In 1941, President Franklin Roosevelt delivered his Four Freedoms Speech. Two years later, Rockwell answered what he considered to be his call to action in illustrating FDR’s speech. His iterations became world-famous, given prominence in being published in The Saturday Evening Post with accompanying essays.
Even today they exemplify the protections of America’s government. The actual paintings were on loan to another museum, so the Museum had hung prints in their own special gallery. We were especially disappointed by this, as when they are on display, they are accompanied by the Presidential Medal of Freedom he was awarded for his works.
In one gallery, we were able to see Rockwell’s process of creating a painting. Once he had an idea, he would have pictures of his subjects, then sketch a draft of the piece, and sometimes even paint a draft before creating a final piece. It was interesting to see the various steps in such classic pieces as “The Runaway,” The Gossips,” and “A Day in the Life of a Girl.”
Our docent also spoke at length on one of the few political paintings Rockwell did. “New Kids in the Neighborhood” shows two African-American kids moving into a neighborhood, meeting up with three local white children.
The painting details reveal how they are actually similar. The boys are both wearing the same shoes and carrying baseball gloves, one with a catcher’s glove and the other a pitcher’s glove, making for a perfect match. The girls are both wearing pink bows, and each group has an animal. One neighbor peers through their window with an unidentifiable expression on her face, a purposeful feature in which Rockwell challenges the viewers to determine their own meaning.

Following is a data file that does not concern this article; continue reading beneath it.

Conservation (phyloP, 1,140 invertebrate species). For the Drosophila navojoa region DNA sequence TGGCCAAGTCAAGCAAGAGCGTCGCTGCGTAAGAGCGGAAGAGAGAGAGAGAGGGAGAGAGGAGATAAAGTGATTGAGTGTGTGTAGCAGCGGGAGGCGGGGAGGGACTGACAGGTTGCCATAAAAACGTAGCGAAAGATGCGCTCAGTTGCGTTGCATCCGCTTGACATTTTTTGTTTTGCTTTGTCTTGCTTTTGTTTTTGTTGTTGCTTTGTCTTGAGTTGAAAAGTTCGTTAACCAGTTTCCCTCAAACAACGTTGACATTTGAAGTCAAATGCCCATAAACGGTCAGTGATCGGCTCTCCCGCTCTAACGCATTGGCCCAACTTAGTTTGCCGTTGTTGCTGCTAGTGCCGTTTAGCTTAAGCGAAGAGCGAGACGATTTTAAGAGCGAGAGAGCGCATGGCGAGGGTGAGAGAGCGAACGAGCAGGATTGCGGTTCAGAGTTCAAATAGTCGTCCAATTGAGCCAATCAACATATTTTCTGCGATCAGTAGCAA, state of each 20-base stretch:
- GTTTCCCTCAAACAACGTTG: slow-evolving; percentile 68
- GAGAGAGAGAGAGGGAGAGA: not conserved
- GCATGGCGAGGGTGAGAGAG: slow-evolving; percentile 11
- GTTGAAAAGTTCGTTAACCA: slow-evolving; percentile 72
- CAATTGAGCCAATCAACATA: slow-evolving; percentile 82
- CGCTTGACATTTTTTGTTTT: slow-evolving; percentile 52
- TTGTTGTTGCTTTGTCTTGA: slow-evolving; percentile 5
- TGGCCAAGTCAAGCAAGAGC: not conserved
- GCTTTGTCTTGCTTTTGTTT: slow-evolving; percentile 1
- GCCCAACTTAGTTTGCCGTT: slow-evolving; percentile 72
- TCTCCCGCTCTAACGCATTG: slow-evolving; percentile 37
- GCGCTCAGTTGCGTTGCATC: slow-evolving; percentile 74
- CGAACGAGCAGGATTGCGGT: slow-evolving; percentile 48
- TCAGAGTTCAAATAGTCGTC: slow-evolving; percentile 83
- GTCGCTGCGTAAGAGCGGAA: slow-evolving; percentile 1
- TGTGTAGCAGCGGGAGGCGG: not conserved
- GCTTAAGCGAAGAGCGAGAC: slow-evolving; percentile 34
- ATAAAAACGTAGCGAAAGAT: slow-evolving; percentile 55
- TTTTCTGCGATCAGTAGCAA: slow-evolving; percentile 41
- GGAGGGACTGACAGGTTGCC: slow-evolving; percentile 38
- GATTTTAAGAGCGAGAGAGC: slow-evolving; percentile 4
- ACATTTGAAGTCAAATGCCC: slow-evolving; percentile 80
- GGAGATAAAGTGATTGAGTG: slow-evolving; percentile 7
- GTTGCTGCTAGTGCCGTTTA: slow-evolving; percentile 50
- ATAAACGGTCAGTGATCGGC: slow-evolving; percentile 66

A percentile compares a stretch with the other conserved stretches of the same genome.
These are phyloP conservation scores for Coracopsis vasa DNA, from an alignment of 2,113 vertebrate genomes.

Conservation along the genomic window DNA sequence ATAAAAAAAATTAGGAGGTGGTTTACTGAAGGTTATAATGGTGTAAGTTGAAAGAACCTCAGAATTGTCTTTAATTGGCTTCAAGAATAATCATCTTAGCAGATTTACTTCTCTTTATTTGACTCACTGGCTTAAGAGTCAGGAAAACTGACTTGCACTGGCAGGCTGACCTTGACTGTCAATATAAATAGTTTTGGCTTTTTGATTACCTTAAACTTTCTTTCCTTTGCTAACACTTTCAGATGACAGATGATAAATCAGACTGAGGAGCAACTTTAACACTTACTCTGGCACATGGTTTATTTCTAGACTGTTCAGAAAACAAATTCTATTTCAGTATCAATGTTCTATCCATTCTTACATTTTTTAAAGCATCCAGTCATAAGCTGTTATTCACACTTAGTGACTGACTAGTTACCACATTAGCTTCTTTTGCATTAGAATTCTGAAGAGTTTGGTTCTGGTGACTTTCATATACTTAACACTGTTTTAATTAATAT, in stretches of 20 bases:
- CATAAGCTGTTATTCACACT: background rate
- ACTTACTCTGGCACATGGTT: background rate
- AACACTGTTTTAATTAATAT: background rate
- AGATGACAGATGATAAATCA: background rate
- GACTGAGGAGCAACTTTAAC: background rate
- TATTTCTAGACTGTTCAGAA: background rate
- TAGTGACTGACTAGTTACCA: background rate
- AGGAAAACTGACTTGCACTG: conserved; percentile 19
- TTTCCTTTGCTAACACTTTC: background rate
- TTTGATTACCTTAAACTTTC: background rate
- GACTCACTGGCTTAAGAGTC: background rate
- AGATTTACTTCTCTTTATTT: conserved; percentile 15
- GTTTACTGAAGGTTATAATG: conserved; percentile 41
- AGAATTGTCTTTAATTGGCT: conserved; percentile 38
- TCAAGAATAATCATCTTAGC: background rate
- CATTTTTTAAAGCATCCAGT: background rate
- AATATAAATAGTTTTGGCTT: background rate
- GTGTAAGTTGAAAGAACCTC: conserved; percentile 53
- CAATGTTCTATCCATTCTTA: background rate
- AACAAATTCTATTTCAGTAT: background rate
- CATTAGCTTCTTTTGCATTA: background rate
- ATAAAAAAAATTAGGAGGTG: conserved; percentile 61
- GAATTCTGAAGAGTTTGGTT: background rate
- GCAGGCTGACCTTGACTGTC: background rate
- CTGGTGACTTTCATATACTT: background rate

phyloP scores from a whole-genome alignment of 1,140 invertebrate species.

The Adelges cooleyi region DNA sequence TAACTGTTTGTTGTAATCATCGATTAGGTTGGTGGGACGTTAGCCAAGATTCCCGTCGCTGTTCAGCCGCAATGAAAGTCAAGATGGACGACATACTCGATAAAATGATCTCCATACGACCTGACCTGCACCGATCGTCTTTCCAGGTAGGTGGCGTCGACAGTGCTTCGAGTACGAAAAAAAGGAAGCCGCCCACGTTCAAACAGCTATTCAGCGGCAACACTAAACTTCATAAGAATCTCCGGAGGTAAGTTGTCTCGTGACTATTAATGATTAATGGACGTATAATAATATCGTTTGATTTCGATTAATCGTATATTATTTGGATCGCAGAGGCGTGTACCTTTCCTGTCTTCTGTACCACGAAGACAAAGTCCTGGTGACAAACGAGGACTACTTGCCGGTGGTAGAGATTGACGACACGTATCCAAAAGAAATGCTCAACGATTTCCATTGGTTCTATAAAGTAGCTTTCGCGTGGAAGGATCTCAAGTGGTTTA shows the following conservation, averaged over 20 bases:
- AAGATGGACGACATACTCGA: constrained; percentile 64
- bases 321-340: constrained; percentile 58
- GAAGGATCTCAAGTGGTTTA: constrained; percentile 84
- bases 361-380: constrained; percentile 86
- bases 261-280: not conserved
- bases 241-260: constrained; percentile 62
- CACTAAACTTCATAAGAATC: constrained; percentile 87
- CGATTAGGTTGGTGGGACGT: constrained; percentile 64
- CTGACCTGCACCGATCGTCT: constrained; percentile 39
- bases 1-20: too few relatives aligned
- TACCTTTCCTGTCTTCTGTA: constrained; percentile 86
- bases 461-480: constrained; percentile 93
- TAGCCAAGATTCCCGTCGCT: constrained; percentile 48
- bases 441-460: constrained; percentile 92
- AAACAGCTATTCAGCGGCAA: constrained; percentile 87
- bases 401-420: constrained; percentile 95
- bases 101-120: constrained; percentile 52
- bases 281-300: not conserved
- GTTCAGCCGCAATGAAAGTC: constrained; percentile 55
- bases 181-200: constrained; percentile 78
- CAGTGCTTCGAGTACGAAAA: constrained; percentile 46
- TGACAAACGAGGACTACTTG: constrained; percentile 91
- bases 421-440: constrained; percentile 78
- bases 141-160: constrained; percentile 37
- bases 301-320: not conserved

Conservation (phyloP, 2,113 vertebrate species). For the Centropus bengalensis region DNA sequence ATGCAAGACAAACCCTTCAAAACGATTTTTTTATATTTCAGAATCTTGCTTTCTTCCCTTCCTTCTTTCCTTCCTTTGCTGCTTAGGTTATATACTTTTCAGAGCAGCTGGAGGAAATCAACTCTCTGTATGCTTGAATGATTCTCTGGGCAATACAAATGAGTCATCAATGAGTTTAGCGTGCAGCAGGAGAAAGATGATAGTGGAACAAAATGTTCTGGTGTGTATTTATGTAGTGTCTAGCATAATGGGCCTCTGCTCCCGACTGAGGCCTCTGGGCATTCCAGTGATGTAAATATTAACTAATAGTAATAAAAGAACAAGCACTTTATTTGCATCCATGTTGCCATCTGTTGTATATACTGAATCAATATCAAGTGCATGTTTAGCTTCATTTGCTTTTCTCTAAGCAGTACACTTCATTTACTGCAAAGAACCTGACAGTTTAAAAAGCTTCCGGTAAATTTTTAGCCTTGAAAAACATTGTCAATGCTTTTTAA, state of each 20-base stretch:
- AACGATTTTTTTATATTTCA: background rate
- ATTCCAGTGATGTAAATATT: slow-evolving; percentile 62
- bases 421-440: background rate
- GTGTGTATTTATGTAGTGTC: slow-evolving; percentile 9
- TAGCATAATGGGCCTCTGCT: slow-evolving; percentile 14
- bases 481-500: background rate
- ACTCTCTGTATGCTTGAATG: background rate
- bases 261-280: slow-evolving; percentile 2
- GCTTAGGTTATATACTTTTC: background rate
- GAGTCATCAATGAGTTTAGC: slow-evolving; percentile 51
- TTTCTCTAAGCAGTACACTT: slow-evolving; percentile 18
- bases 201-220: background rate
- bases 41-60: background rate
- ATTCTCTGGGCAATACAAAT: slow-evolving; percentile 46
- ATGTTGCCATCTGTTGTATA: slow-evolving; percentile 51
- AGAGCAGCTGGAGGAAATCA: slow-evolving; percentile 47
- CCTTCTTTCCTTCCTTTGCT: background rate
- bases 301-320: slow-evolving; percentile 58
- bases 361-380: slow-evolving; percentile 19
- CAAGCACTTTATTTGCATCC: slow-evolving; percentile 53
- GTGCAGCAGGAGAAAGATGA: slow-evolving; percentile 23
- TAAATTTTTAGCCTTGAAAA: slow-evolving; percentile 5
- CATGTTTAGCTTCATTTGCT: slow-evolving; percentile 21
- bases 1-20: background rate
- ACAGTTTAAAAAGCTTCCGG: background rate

We all enjoyed Rockwell and agreed that he was able to capture so much life and emotion into his paintings. Although we went into the Museum unsure of what to think, we certainly left with a newfound appreciation for the American icon Norman Rockwell, and for his beautiful home-town of Stockbridge, MA.
Dinner at Corner Grinder Ranch – Victoria McClendon-Leggett
For dinner, we ventured out but not far from our hotel to a place called Corner Grinder Ranch House, a small deli that serves huge portions. “Grinder” is the New England name for a submarine sandwich. We ordered meatball grinders, a mortadella grinder, and a calzone. The grinders were so big, even Sawyer couldn’t finish his! We all left rubbing our full bellies, but also scratching our heads as to why anyone would call a sandwich a “grinder.”